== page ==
- This year’s Cinco de Mayo Festival in Richmond, hosted by the 23rd Street Merchants Association, was a huge success, according to organizers. Despite the damp weather, over 30,000 people from around the Bay Area attended the event, which featured three music stages, a dancing horse show, team members of the San Jose Earthquakes signing autographs and over 60 vendors. The festival highlighted the 23rd Street shopping district as more people are coming to become aware of this hidden gem that exists in the East Bay, said the organizers, who thanked the City of Richmond, police and fire departments, Chevron, Mechanics Bank and Sims Metal for their support and cooperation. Photos by Gene Hazzard and graphics by Alapi Bhatt.
The largest exhibition of Western art by Black artists ever assembled opens December 20 at the Booth Western Art Museum in Cartersville, Georgia.
“The Black West: Buffalo Soldiers, Black Cowboys and Untold Stories” features 65 works of art by 16 contemporary African American artists. Visitors to the museum can view the exhibition through March 22, 2009.
“The Black West” is an important and groundbreaking exhibition because it tells the often overlooked story of Blacks in the West through the art of contemporary African American artists. In addition to the stories of Black cowboys and buffalo soldiers, the art chosen for the exhibition focuses on the complete African American experience in the West, encompassing Black explorers, lawmen, rodeo stars, outlaws, and women. Read more
By Terri Schlichenmeyer
Courtesy of the Post Newspaper Group
“Renegade for Peace & Justice” by Congresswoman Barbara Lee
c.2008, Rowman & Littlefield $24.95, 223 pages, includes index
No doubt, you were glued to the news for much of the fall.
Even if you never once paid attention to politics, this year’s election and all that went with it had you near-hypnotized. Though you don’t exactly have a warm feeling for politics-as-usual, you couldn’t get enough this year. Come March, though, you’ll probably slide back into that old familiar level of political indifference, just because you don’t feel like paying heed anymore.
Would it make any difference if you knew somebody in Washington had your back? Read the new book “Renegade for Peace & Justice” by Congresswoman Barbara Lee, and you might breathe a puff of relief. Read more
By Donald O. Greene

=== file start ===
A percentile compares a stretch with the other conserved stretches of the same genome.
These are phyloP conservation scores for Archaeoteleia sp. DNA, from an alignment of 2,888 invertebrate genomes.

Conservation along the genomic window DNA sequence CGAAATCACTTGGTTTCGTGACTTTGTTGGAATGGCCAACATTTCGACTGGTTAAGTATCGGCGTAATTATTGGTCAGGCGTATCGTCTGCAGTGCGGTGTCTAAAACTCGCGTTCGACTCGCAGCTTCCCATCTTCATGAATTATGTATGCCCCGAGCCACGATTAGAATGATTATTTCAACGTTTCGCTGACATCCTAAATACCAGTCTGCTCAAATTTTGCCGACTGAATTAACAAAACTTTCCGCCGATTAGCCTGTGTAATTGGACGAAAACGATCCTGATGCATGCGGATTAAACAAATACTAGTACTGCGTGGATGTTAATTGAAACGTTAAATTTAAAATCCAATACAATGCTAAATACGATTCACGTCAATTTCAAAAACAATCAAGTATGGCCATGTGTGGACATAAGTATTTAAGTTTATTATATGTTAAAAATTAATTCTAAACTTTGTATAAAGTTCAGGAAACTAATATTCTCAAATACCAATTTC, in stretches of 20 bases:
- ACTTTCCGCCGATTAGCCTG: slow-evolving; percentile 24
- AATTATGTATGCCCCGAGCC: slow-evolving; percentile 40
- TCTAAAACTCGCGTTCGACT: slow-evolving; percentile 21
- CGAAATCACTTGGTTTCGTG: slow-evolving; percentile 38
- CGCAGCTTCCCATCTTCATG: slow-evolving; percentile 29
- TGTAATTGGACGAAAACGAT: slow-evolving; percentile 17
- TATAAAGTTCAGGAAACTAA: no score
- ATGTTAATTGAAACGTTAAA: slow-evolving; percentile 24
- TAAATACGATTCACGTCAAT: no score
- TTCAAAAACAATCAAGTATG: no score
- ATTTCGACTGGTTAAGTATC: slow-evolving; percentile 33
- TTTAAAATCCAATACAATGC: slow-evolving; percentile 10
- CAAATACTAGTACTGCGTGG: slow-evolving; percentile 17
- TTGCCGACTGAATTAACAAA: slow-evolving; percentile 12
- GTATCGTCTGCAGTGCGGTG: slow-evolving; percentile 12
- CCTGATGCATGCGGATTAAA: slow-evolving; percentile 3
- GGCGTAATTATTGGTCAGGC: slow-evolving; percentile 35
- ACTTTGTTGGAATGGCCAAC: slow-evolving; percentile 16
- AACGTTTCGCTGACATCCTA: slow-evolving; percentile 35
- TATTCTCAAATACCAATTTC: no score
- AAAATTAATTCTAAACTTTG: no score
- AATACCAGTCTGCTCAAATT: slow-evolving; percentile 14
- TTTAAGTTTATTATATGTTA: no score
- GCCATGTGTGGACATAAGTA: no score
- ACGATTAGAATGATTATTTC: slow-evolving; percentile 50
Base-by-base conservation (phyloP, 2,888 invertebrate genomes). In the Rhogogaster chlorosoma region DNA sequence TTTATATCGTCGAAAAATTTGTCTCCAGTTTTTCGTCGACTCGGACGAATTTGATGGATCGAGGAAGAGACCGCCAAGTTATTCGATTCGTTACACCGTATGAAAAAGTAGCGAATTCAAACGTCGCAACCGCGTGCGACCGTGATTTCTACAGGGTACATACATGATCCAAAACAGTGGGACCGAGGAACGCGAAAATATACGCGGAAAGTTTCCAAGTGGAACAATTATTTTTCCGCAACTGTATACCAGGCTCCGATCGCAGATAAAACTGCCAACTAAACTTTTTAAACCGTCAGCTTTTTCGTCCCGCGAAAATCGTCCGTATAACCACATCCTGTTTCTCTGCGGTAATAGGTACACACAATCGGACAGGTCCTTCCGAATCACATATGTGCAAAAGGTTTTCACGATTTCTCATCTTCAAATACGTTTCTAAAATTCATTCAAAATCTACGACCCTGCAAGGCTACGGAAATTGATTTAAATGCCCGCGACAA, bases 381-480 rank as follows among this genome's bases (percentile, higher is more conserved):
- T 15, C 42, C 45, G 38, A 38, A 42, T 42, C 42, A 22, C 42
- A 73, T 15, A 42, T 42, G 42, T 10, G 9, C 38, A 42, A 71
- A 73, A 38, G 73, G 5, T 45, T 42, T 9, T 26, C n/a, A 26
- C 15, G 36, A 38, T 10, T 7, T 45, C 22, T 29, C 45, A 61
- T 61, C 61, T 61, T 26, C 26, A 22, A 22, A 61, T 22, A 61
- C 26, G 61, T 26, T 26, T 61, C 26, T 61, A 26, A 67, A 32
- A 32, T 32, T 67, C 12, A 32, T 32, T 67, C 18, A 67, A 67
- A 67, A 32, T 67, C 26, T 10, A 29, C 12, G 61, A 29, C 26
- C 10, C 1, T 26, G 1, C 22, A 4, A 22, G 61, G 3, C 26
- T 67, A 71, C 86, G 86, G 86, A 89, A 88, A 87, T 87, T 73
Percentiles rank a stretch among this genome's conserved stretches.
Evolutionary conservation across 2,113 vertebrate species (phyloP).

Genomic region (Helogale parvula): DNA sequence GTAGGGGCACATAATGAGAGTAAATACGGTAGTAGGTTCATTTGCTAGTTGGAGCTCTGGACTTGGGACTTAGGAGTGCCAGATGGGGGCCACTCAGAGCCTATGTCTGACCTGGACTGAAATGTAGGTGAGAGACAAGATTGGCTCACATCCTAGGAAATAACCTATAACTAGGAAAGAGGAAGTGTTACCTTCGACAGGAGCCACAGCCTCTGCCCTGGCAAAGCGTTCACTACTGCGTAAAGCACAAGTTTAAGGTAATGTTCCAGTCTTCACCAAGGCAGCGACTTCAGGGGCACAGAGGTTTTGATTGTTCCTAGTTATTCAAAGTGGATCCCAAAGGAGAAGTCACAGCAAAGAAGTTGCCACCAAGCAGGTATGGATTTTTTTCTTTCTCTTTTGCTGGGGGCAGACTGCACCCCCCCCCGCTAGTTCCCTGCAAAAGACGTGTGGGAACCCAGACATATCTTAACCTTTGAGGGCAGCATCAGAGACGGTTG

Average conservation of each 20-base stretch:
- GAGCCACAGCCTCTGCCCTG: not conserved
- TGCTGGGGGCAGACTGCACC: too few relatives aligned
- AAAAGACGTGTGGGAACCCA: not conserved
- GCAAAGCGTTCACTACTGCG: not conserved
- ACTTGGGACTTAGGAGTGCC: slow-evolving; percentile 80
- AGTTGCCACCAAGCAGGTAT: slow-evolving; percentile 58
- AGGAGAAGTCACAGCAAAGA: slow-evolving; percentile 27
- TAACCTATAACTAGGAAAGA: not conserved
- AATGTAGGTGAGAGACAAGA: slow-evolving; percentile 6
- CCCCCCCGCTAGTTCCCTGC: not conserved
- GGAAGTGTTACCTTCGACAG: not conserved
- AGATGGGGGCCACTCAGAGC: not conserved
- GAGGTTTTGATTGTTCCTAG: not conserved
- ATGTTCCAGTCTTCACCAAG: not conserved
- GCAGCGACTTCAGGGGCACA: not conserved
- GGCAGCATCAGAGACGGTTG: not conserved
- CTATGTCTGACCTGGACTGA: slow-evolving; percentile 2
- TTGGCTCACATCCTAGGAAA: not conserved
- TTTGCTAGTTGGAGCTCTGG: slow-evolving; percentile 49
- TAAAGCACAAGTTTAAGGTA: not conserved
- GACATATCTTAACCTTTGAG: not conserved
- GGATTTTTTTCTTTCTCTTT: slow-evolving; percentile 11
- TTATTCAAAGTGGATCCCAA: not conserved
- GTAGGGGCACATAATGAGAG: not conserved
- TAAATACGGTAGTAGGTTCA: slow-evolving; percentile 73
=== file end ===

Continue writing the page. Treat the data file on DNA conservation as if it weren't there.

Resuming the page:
Alameda County Arts Commissioner
The Joyce Gordon Gallery celebrates the completion of its fifth year and the beginning of its sixth year with a special holiday bazaar featuring more than 17 artists, including painters, photographers, and sculptors.
The salon style exhibit will focus on affordable art for the holidays, a benefit silent auction. and a community gathering on New Year’s Eve. Bids for the silent auction will start at the opening night Dec. 7.
A percentage of the auction sales will benefit the 8th-grade class of Northern Light School in Oakland.
The Joyce Gordon Gallery, at 406 14th St., reflects the social and cultural diversity of Bay Area and international artists. The aim of the gallery is to respect the creative pursuits of the individual and seeks to make such work accessible to a broad audience. The gallery is open to the public Wednesday through Friday, 12 p.m.. – 7 p.m; Saturday and Sunday, 1 p.m. – 4 p.m.
The gallery is also available by appointment for private events and showings. Purchasing original art would make a perfect holiday gift for someone you care about.
Happy holidays art collectors and lovers.
Rafiq Bilal, a pillar of the Bay Area community, died on Wednesday, Nov. 30 after one month in the Intensive Care Unit at a local hospital.
Born in 1942, Rafiq’s full name was Rafiq Abdul-Malik El-Bilal.
With the Nu Upper Room, located near the Fruitvale BART station, he provided a space for young people to gather and explore arts, activism, and social justice.
Many of the greatest local artists got their start or were shaped at the Nu Upper Room – Goapele, Martin Luther, Saul Williams, Mohammed Bilal, Kimiko Joy, Will Power, Midnight Voices, Michael Franti, Ledisi, Hieroglyphics, Robert Henry Johnson, Housing Authority. DJ Mind Motion was spinning at the Upper Room years before being on KMEL.
In a few months, his friends and family will be hosting a celebration in memory of Rafiq. It was one of his last wishes, according to family members. Read more
Choreographing the Folk: The Dance Stagings of Zora Neale Hurston
by Anthea Kraut
University of Minnesota Press
320 pages, illustrated
Book Review by Kam Williams
“Although I studied ballet and modern from an early age, jazz dance was my greatest love… In these predominantly white spaces, no mention was made of the African-American origins of the idiom… It was not until my junior year at Carleton College… that I confronted the racial dynamics that went unspoken in those suburban jazz dance classes… It became clear just how much jazz dance, that quintessentially American form, owed to African-derived traditions… Why had it been so easy to participate in and become passionate about a dance form without learning its history?